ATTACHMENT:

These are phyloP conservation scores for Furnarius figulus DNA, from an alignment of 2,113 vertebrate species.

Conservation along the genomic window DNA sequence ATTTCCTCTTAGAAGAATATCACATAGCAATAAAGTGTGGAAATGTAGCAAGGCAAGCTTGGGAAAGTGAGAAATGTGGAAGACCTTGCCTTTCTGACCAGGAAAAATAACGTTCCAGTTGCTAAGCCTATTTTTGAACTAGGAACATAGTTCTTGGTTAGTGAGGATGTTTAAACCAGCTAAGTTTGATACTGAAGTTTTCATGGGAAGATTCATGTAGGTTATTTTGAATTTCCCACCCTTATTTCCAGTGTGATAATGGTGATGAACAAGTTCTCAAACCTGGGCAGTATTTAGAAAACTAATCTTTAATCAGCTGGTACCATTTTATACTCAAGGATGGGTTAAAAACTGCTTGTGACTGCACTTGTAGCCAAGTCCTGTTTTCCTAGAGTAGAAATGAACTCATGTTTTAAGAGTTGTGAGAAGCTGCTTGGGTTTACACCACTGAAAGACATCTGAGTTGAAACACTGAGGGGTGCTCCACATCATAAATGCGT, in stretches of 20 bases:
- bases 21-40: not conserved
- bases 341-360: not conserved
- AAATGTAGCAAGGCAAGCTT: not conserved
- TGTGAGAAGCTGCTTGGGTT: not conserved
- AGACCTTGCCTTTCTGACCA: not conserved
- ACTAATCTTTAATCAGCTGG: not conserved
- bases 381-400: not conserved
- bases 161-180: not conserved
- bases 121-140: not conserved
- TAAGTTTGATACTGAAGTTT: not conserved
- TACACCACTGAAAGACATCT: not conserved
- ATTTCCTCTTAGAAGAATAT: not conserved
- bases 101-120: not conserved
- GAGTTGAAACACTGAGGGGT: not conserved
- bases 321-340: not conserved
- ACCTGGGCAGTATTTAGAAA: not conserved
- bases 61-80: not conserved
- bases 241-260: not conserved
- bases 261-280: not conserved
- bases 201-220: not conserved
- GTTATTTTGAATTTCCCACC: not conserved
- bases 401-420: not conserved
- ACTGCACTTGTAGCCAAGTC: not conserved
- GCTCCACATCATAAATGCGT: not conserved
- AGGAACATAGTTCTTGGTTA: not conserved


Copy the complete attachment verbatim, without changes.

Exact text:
These are phyloP conservation scores for Furnarius figulus DNA, from an alignment of 2,113 vertebrate species.

Conservation along the genomic window DNA sequence ATTTCCTCTTAGAAGAATATCACATAGCAATAAAGTGTGGAAATGTAGCAAGGCAAGCTTGGGAAAGTGAGAAATGTGGAAGACCTTGCCTTTCTGACCAGGAAAAATAACGTTCCAGTTGCTAAGCCTATTTTTGAACTAGGAACATAGTTCTTGGTTAGTGAGGATGTTTAAACCAGCTAAGTTTGATACTGAAGTTTTCATGGGAAGATTCATGTAGGTTATTTTGAATTTCCCACCCTTATTTCCAGTGTGATAATGGTGATGAACAAGTTCTCAAACCTGGGCAGTATTTAGAAAACTAATCTTTAATCAGCTGGTACCATTTTATACTCAAGGATGGGTTAAAAACTGCTTGTGACTGCACTTGTAGCCAAGTCCTGTTTTCCTAGAGTAGAAATGAACTCATGTTTTAAGAGTTGTGAGAAGCTGCTTGGGTTTACACCACTGAAAGACATCTGAGTTGAAACACTGAGGGGTGCTCCACATCATAAATGCGT, in stretches of 20 bases:
- bases 21-40: not conserved
- bases 341-360: not conserved
- AAATGTAGCAAGGCAAGCTT: not conserved
- TGTGAGAAGCTGCTTGGGTT: not conserved
- AGACCTTGCCTTTCTGACCA: not conserved
- ACTAATCTTTAATCAGCTGG: not conserved
- bases 381-400: not conserved
- bases 161-180: not conserved
- bases 121-140: not conserved
- TAAGTTTGATACTGAAGTTT: not conserved
- TACACCACTGAAAGACATCT: not conserved
- ATTTCCTCTTAGAAGAATAT: not conserved
- bases 101-120: not conserved
- GAGTTGAAACACTGAGGGGT: not conserved
- bases 321-340: not conserved
- ACCTGGGCAGTATTTAGAAA: not conserved
- bases 61-80: not conserved
- bases 241-260: not conserved
- bases 261-280: not conserved
- bases 201-220: not conserved
- GTTATTTTGAATTTCCCACC: not conserved
- bases 401-420: not conserved
- ACTGCACTTGTAGCCAAGTC: not conserved
- GCTCCACATCATAAATGCGT: not conserved
- AGGAACATAGTTCTTGGTTA: not conserved